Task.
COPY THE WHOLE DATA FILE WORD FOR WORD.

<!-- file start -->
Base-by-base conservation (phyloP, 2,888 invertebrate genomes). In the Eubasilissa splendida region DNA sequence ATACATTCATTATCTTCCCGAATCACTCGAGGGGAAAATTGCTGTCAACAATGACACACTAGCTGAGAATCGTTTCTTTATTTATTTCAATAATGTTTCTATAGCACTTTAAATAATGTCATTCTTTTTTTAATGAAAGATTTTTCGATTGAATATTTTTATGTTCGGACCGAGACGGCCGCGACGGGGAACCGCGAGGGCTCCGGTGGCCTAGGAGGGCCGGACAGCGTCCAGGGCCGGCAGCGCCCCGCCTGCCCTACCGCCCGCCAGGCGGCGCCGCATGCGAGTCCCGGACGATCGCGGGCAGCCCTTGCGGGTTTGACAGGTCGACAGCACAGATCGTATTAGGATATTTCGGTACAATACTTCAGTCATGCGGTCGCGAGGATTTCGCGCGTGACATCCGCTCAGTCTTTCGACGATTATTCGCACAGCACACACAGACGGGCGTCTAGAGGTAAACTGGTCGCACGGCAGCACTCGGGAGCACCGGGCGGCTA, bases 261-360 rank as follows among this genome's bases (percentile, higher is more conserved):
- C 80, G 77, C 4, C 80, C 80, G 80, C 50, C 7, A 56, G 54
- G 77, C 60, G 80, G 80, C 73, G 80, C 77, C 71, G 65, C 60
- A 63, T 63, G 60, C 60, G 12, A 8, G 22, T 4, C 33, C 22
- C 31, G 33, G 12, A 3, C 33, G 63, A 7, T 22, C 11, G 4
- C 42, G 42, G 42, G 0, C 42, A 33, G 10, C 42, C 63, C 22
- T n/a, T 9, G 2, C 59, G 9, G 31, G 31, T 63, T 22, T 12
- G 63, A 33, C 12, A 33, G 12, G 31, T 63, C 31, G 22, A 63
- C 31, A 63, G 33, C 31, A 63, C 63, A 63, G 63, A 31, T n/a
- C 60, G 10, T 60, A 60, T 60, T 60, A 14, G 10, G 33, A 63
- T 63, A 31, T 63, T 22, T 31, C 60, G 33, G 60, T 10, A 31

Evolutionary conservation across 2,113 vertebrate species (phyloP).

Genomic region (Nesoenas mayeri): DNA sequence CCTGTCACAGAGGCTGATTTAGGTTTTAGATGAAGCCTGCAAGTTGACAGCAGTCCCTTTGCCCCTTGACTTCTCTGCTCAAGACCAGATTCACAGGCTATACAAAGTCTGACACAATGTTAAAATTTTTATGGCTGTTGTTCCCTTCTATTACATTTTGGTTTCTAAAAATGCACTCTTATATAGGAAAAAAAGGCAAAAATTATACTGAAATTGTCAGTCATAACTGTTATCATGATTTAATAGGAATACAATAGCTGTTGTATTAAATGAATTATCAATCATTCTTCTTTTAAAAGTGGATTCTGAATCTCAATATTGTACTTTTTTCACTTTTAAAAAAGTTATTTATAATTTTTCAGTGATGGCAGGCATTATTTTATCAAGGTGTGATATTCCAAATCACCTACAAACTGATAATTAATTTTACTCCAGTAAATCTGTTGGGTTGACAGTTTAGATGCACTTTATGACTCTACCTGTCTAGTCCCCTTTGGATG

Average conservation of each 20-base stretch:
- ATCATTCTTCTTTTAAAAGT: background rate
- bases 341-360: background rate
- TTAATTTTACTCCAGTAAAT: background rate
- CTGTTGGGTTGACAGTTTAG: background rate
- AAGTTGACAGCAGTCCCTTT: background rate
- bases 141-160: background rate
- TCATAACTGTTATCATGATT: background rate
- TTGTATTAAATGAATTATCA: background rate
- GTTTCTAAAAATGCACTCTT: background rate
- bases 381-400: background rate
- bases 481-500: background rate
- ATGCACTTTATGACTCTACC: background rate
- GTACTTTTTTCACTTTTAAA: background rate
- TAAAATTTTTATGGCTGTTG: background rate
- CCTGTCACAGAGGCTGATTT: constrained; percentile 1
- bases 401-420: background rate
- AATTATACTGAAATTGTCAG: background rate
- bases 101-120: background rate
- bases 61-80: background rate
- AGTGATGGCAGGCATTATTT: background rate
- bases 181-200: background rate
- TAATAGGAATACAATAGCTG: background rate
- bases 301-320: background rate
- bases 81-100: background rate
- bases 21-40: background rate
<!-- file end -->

Base-by-base conservation (phyloP, 2,888 invertebrate genomes). In the Eubasilissa splendida region DNA sequence ATACATTCATTATCTTCCCGAATCACTCGAGGGGAAAATTGCTGTCAACAATGACACACTAGCTGAGAATCGTTTCTTTATTTATTTCAATAATGTTTCTATAGCACTTTAAATAATGTCATTCTTTTTTTAATGAAAGATTTTTCGATTGAATATTTTTATGTTCGGACCGAGACGGCCGCGACGGGGAACCGCGAGGGCTCCGGTGGCCTAGGAGGGCCGGACAGCGTCCAGGGCCGGCAGCGCCCCGCCTGCCCTACCGCCCGCCAGGCGGCGCCGCATGCGAGTCCCGGACGATCGCGGGCAGCCCTTGCGGGTTTGACAGGTCGACAGCACAGATCGTATTAGGATATTTCGGTACAATACTTCAGTCATGCGGTCGCGAGGATTTCGCGCGTGACATCCGCTCAGTCTTTCGACGATTATTCGCACAGCACACACAGACGGGCGTCTAGAGGTAAACTGGTCGCACGGCAGCACTCGGGAGCACCGGGCGGCTA, bases 261-360 rank as follows among this genome's bases (percentile, higher is more conserved):
- C 80, G 77, C 4, C 80, C 80, G 80, C 50, C 7, A 56, G 54
- G 77, C 60, G 80, G 80, C 73, G 80, C 77, C 71, G 65, C 60
- A 63, T 63, G 60, C 60, G 12, A 8, G 22, T 4, C 33, C 22
- C 31, G 33, G 12, A 3, C 33, G 63, A 7, T 22, C 11, G 4
- C 42, G 42, G 42, G 0, C 42, A 33, G 10, C 42, C 63, C 22
- T n/a, T 9, G 2, C 59, G 9, G 31, G 31, T 63, T 22, T 12
- G 63, A 33, C 12, A 33, G 12, G 31, T 63, C 31, G 22, A 63
- C 31, A 63, G 33, C 31, A 63, C 63, A 63, G 63, A 31, T n/a
- C 60, G 10, T 60, A 60, T 60, T 60, A 14, G 10, G 33, A 63
- T 63, A 31, T 63, T 22, T 31, C 60, G 33, G 60, T 10, A 31

Evolutionary conservation across 2,113 vertebrate species (phyloP).

Genomic region (Nesoenas mayeri): DNA sequence CCTGTCACAGAGGCTGATTTAGGTTTTAGATGAAGCCTGCAAGTTGACAGCAGTCCCTTTGCCCCTTGACTTCTCTGCTCAAGACCAGATTCACAGGCTATACAAAGTCTGACACAATGTTAAAATTTTTATGGCTGTTGTTCCCTTCTATTACATTTTGGTTTCTAAAAATGCACTCTTATATAGGAAAAAAAGGCAAAAATTATACTGAAATTGTCAGTCATAACTGTTATCATGATTTAATAGGAATACAATAGCTGTTGTATTAAATGAATTATCAATCATTCTTCTTTTAAAAGTGGATTCTGAATCTCAATATTGTACTTTTTTCACTTTTAAAAAAGTTATTTATAATTTTTCAGTGATGGCAGGCATTATTTTATCAAGGTGTGATATTCCAAATCACCTACAAACTGATAATTAATTTTACTCCAGTAAATCTGTTGGGTTGACAGTTTAGATGCACTTTATGACTCTACCTGTCTAGTCCCCTTTGGATG

Average conservation of each 20-base stretch:
- ATCATTCTTCTTTTAAAAGT: background rate
- bases 341-360: background rate
- TTAATTTTACTCCAGTAAAT: background rate
- CTGTTGGGTTGACAGTTTAG: background rate
- AAGTTGACAGCAGTCCCTTT: background rate
- bases 141-160: background rate
- TCATAACTGTTATCATGATT: background rate
- TTGTATTAAATGAATTATCA: background rate
- GTTTCTAAAAATGCACTCTT: background rate
- bases 381-400: background rate
- bases 481-500: background rate
- ATGCACTTTATGACTCTACC: background rate
- GTACTTTTTTCACTTTTAAA: background rate
- TAAAATTTTTATGGCTGTTG: background rate
- CCTGTCACAGAGGCTGATTT: constrained; percentile 1
- bases 401-420: background rate
- AATTATACTGAAATTGTCAG: background rate
- bases 101-120: background rate
- bases 61-80: background rate
- AGTGATGGCAGGCATTATTT: background rate
- bases 181-200: background rate
- TAATAGGAATACAATAGCTG: background rate
- bases 301-320: background rate
- bases 81-100: background rate
- bases 21-40: background rate